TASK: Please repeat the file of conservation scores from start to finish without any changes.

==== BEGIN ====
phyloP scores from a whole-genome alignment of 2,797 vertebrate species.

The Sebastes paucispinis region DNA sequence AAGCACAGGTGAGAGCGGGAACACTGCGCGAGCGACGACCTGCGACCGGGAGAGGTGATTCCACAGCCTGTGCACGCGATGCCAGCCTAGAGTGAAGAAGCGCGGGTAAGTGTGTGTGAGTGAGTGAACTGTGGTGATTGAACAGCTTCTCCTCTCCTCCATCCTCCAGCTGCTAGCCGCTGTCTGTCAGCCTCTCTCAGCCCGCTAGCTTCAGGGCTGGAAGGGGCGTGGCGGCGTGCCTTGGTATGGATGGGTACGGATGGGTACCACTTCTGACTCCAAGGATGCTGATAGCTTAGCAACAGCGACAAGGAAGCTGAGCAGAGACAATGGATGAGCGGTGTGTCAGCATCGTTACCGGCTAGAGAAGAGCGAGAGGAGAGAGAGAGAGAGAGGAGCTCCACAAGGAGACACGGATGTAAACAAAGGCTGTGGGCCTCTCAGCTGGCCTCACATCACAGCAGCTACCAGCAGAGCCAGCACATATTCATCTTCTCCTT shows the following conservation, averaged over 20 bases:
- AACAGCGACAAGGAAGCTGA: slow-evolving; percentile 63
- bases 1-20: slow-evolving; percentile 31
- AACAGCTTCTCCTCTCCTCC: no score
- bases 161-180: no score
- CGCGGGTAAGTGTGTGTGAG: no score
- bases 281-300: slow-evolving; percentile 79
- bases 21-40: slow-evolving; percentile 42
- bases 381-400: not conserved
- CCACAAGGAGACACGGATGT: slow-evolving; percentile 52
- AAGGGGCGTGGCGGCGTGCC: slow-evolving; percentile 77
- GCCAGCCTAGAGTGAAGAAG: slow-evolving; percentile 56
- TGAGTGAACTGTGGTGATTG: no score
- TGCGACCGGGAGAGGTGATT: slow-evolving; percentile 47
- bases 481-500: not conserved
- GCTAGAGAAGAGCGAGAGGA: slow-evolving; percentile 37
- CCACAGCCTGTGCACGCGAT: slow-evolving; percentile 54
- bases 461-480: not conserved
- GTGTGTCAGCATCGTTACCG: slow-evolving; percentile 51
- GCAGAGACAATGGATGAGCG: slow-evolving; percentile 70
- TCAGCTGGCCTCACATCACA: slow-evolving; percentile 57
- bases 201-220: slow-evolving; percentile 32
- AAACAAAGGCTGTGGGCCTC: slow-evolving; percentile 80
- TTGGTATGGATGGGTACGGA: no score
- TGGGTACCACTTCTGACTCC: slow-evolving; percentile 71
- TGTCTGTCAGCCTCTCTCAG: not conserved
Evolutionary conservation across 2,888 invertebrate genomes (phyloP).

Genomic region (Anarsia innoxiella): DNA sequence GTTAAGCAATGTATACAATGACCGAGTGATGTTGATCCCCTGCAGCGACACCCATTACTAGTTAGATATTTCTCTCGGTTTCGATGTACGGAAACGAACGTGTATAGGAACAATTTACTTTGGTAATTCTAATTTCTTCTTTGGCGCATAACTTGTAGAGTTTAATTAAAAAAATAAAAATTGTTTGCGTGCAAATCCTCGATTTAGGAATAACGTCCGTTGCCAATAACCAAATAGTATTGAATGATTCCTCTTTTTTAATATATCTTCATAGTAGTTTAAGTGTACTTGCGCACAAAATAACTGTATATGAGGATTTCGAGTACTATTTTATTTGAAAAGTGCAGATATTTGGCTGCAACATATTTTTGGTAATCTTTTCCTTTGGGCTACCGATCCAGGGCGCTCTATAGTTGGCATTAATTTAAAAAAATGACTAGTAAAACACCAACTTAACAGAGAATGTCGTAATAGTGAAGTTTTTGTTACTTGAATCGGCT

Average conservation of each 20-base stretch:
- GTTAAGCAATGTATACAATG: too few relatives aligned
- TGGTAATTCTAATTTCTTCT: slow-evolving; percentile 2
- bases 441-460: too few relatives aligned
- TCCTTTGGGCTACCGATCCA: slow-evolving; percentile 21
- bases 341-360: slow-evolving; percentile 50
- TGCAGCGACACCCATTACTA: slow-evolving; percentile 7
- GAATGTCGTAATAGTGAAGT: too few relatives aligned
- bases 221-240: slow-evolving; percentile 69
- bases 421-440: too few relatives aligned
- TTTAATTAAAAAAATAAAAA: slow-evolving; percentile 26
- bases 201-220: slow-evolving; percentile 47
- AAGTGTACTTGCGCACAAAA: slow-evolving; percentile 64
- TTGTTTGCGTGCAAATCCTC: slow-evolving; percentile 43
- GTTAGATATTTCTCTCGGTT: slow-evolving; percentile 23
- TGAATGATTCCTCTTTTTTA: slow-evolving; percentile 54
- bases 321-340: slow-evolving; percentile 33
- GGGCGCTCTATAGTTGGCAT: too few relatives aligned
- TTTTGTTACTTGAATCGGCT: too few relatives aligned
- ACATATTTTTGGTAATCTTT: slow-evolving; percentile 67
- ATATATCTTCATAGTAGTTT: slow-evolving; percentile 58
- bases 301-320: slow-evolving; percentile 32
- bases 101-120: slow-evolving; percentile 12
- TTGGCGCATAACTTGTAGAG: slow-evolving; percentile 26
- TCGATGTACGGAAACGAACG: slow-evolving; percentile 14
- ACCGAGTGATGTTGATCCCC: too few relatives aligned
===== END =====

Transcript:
phyloP scores from a whole-genome alignment of 2,797 vertebrate species.

The Sebastes paucispinis region DNA sequence AAGCACAGGTGAGAGCGGGAACACTGCGCGAGCGACGACCTGCGACCGGGAGAGGTGATTCCACAGCCTGTGCACGCGATGCCAGCCTAGAGTGAAGAAGCGCGGGTAAGTGTGTGTGAGTGAGTGAACTGTGGTGATTGAACAGCTTCTCCTCTCCTCCATCCTCCAGCTGCTAGCCGCTGTCTGTCAGCCTCTCTCAGCCCGCTAGCTTCAGGGCTGGAAGGGGCGTGGCGGCGTGCCTTGGTATGGATGGGTACGGATGGGTACCACTTCTGACTCCAAGGATGCTGATAGCTTAGCAACAGCGACAAGGAAGCTGAGCAGAGACAATGGATGAGCGGTGTGTCAGCATCGTTACCGGCTAGAGAAGAGCGAGAGGAGAGAGAGAGAGAGAGGAGCTCCACAAGGAGACACGGATGTAAACAAAGGCTGTGGGCCTCTCAGCTGGCCTCACATCACAGCAGCTACCAGCAGAGCCAGCACATATTCATCTTCTCCTT shows the following conservation, averaged over 20 bases:
- AACAGCGACAAGGAAGCTGA: slow-evolving; percentile 63
- bases 1-20: slow-evolving; percentile 31
- AACAGCTTCTCCTCTCCTCC: no score
- bases 161-180: no score
- CGCGGGTAAGTGTGTGTGAG: no score
- bases 281-300: slow-evolving; percentile 79
- bases 21-40: slow-evolving; percentile 42
- bases 381-400: not conserved
- CCACAAGGAGACACGGATGT: slow-evolving; percentile 52
- AAGGGGCGTGGCGGCGTGCC: slow-evolving; percentile 77
- GCCAGCCTAGAGTGAAGAAG: slow-evolving; percentile 56
- TGAGTGAACTGTGGTGATTG: no score
- TGCGACCGGGAGAGGTGATT: slow-evolving; percentile 47
- bases 481-500: not conserved
- GCTAGAGAAGAGCGAGAGGA: slow-evolving; percentile 37
- CCACAGCCTGTGCACGCGAT: slow-evolving; percentile 54
- bases 461-480: not conserved
- GTGTGTCAGCATCGTTACCG: slow-evolving; percentile 51
- GCAGAGACAATGGATGAGCG: slow-evolving; percentile 70
- TCAGCTGGCCTCACATCACA: slow-evolving; percentile 57
- bases 201-220: slow-evolving; percentile 32
- AAACAAAGGCTGTGGGCCTC: slow-evolving; percentile 80
- TTGGTATGGATGGGTACGGA: no score
- TGGGTACCACTTCTGACTCC: slow-evolving; percentile 71
- TGTCTGTCAGCCTCTCTCAG: not conserved
Evolutionary conservation across 2,888 invertebrate genomes (phyloP).

Genomic region (Anarsia innoxiella): DNA sequence GTTAAGCAATGTATACAATGACCGAGTGATGTTGATCCCCTGCAGCGACACCCATTACTAGTTAGATATTTCTCTCGGTTTCGATGTACGGAAACGAACGTGTATAGGAACAATTTACTTTGGTAATTCTAATTTCTTCTTTGGCGCATAACTTGTAGAGTTTAATTAAAAAAATAAAAATTGTTTGCGTGCAAATCCTCGATTTAGGAATAACGTCCGTTGCCAATAACCAAATAGTATTGAATGATTCCTCTTTTTTAATATATCTTCATAGTAGTTTAAGTGTACTTGCGCACAAAATAACTGTATATGAGGATTTCGAGTACTATTTTATTTGAAAAGTGCAGATATTTGGCTGCAACATATTTTTGGTAATCTTTTCCTTTGGGCTACCGATCCAGGGCGCTCTATAGTTGGCATTAATTTAAAAAAATGACTAGTAAAACACCAACTTAACAGAGAATGTCGTAATAGTGAAGTTTTTGTTACTTGAATCGGCT

Average conservation of each 20-base stretch:
- GTTAAGCAATGTATACAATG: too few relatives aligned
- TGGTAATTCTAATTTCTTCT: slow-evolving; percentile 2
- bases 441-460: too few relatives aligned
- TCCTTTGGGCTACCGATCCA: slow-evolving; percentile 21
- bases 341-360: slow-evolving; percentile 50
- TGCAGCGACACCCATTACTA: slow-evolving; percentile 7
- GAATGTCGTAATAGTGAAGT: too few relatives aligned
- bases 221-240: slow-evolving; percentile 69
- bases 421-440: too few relatives aligned
- TTTAATTAAAAAAATAAAAA: slow-evolving; percentile 26
- bases 201-220: slow-evolving; percentile 47
- AAGTGTACTTGCGCACAAAA: slow-evolving; percentile 64
- TTGTTTGCGTGCAAATCCTC: slow-evolving; percentile 43
- GTTAGATATTTCTCTCGGTT: slow-evolving; percentile 23
- TGAATGATTCCTCTTTTTTA: slow-evolving; percentile 54
- bases 321-340: slow-evolving; percentile 33
- GGGCGCTCTATAGTTGGCAT: too few relatives aligned
- TTTTGTTACTTGAATCGGCT: too few relatives aligned
- ACATATTTTTGGTAATCTTT: slow-evolving; percentile 67
- ATATATCTTCATAGTAGTTT: slow-evolving; percentile 58
- bases 301-320: slow-evolving; percentile 32
- bases 101-120: slow-evolving; percentile 12
- TTGGCGCATAACTTGTAGAG: slow-evolving; percentile 26
- TCGATGTACGGAAACGAACG: slow-evolving; percentile 14
- ACCGAGTGATGTTGATCCCC: too few relatives aligned